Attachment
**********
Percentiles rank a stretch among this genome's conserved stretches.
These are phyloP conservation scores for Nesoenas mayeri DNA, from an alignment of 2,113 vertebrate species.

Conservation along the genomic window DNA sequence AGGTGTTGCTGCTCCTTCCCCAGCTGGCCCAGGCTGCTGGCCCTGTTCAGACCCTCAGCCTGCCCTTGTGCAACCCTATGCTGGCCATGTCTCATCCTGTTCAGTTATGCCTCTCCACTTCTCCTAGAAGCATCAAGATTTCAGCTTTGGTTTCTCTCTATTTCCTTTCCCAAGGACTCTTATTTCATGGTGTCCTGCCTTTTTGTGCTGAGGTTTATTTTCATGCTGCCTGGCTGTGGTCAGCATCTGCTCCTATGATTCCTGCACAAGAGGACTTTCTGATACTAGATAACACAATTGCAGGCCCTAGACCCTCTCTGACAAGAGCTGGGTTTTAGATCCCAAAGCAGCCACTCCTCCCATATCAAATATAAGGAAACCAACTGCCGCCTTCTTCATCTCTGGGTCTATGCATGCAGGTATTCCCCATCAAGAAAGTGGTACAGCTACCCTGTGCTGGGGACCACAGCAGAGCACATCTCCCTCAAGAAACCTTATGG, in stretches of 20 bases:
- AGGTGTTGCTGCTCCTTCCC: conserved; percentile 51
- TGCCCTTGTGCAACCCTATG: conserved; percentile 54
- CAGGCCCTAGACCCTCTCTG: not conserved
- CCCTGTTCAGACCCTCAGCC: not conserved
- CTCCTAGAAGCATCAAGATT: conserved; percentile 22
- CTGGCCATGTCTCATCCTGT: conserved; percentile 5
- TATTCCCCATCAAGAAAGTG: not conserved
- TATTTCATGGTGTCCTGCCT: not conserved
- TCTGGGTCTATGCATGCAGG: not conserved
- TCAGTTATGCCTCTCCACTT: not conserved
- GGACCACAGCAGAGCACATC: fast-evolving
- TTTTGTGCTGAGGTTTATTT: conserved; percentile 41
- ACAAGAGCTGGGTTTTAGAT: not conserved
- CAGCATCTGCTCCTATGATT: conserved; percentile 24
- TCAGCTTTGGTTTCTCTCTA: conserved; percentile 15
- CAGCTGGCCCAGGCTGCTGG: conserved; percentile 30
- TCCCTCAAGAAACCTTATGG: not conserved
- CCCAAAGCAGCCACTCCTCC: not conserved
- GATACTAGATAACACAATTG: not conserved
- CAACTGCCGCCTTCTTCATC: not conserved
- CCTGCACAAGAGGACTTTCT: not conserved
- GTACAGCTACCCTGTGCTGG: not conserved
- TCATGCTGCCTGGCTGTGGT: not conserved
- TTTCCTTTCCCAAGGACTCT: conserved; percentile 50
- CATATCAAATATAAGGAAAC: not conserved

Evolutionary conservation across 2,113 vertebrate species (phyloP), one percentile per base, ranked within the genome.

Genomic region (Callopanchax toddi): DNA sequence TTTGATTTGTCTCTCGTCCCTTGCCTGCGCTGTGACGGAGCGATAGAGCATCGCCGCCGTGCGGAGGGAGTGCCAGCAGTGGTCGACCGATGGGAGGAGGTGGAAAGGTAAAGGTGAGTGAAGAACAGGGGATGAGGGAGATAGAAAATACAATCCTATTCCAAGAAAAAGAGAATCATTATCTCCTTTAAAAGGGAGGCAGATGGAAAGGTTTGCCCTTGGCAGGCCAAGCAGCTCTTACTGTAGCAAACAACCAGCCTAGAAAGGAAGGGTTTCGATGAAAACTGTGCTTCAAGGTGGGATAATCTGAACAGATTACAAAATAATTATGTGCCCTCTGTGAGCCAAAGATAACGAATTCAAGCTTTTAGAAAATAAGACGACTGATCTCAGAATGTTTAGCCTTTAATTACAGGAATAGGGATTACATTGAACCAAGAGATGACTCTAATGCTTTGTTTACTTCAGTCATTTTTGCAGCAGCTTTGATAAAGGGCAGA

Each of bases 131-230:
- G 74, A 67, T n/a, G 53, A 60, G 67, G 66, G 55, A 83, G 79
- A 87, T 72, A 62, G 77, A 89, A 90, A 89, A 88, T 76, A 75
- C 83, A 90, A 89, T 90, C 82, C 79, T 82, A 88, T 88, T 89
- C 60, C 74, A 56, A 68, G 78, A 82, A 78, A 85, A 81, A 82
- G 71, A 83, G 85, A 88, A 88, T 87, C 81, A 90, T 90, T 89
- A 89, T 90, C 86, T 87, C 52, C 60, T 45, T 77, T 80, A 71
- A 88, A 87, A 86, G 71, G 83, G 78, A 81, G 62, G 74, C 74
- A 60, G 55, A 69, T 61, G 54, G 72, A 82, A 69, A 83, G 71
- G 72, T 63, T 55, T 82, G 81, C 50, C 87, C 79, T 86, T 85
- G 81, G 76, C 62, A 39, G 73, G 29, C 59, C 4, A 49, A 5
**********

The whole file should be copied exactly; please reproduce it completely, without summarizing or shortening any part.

Percentiles rank a stretch among this genome's conserved stretches.
These are phyloP conservation scores for Nesoenas mayeri DNA, from an alignment of 2,113 vertebrate species.

Conservation along the genomic window DNA sequence AGGTGTTGCTGCTCCTTCCCCAGCTGGCCCAGGCTGCTGGCCCTGTTCAGACCCTCAGCCTGCCCTTGTGCAACCCTATGCTGGCCATGTCTCATCCTGTTCAGTTATGCCTCTCCACTTCTCCTAGAAGCATCAAGATTTCAGCTTTGGTTTCTCTCTATTTCCTTTCCCAAGGACTCTTATTTCATGGTGTCCTGCCTTTTTGTGCTGAGGTTTATTTTCATGCTGCCTGGCTGTGGTCAGCATCTGCTCCTATGATTCCTGCACAAGAGGACTTTCTGATACTAGATAACACAATTGCAGGCCCTAGACCCTCTCTGACAAGAGCTGGGTTTTAGATCCCAAAGCAGCCACTCCTCCCATATCAAATATAAGGAAACCAACTGCCGCCTTCTTCATCTCTGGGTCTATGCATGCAGGTATTCCCCATCAAGAAAGTGGTACAGCTACCCTGTGCTGGGGACCACAGCAGAGCACATCTCCCTCAAGAAACCTTATGG, in stretches of 20 bases:
- AGGTGTTGCTGCTCCTTCCC: conserved; percentile 51
- TGCCCTTGTGCAACCCTATG: conserved; percentile 54
- CAGGCCCTAGACCCTCTCTG: not conserved
- CCCTGTTCAGACCCTCAGCC: not conserved
- CTCCTAGAAGCATCAAGATT: conserved; percentile 22
- CTGGCCATGTCTCATCCTGT: conserved; percentile 5
- TATTCCCCATCAAGAAAGTG: not conserved
- TATTTCATGGTGTCCTGCCT: not conserved
- TCTGGGTCTATGCATGCAGG: not conserved
- TCAGTTATGCCTCTCCACTT: not conserved
- GGACCACAGCAGAGCACATC: fast-evolving
- TTTTGTGCTGAGGTTTATTT: conserved; percentile 41
- ACAAGAGCTGGGTTTTAGAT: not conserved
- CAGCATCTGCTCCTATGATT: conserved; percentile 24
- TCAGCTTTGGTTTCTCTCTA: conserved; percentile 15
- CAGCTGGCCCAGGCTGCTGG: conserved; percentile 30
- TCCCTCAAGAAACCTTATGG: not conserved
- CCCAAAGCAGCCACTCCTCC: not conserved
- GATACTAGATAACACAATTG: not conserved
- CAACTGCCGCCTTCTTCATC: not conserved
- CCTGCACAAGAGGACTTTCT: not conserved
- GTACAGCTACCCTGTGCTGG: not conserved
- TCATGCTGCCTGGCTGTGGT: not conserved
- TTTCCTTTCCCAAGGACTCT: conserved; percentile 50
- CATATCAAATATAAGGAAAC: not conserved

Evolutionary conservation across 2,113 vertebrate species (phyloP), one percentile per base, ranked within the genome.

Genomic region (Callopanchax toddi): DNA sequence TTTGATTTGTCTCTCGTCCCTTGCCTGCGCTGTGACGGAGCGATAGAGCATCGCCGCCGTGCGGAGGGAGTGCCAGCAGTGGTCGACCGATGGGAGGAGGTGGAAAGGTAAAGGTGAGTGAAGAACAGGGGATGAGGGAGATAGAAAATACAATCCTATTCCAAGAAAAAGAGAATCATTATCTCCTTTAAAAGGGAGGCAGATGGAAAGGTTTGCCCTTGGCAGGCCAAGCAGCTCTTACTGTAGCAAACAACCAGCCTAGAAAGGAAGGGTTTCGATGAAAACTGTGCTTCAAGGTGGGATAATCTGAACAGATTACAAAATAATTATGTGCCCTCTGTGAGCCAAAGATAACGAATTCAAGCTTTTAGAAAATAAGACGACTGATCTCAGAATGTTTAGCCTTTAATTACAGGAATAGGGATTACATTGAACCAAGAGATGACTCTAATGCTTTGTTTACTTCAGTCATTTTTGCAGCAGCTTTGATAAAGGGCAGA

Each of bases 131-230:
- G 74, A 67, T n/a, G 53, A 60, G 67, G 66, G 55, A 83, G 79
- A 87, T 72, A 62, G 77, A 89, A 90, A 89, A 88, T 76, A 75
- C 83, A 90, A 89, T 90, C 82, C 79, T 82, A 88, T 88, T 89
- C 60, C 74, A 56, A 68, G 78, A 82, A 78, A 85, A 81, A 82
- G 71, A 83, G 85, A 88, A 88, T 87, C 81, A 90, T 90, T 89
- A 89, T 90, C 86, T 87, C 52, C 60, T 45, T 77, T 80, A 71
- A 88, A 87, A 86, G 71, G 83, G 78, A 81, G 62, G 74, C 74
- A 60, G 55, A 69, T 61, G 54, G 72, A 82, A 69, A 83, G 71
- G 72, T 63, T 55, T 82, G 81, C 50, C 87, C 79, T 86, T 85
- G 81, G 76, C 62, A 39, G 73, G 29, C 59, C 4, A 49, A 5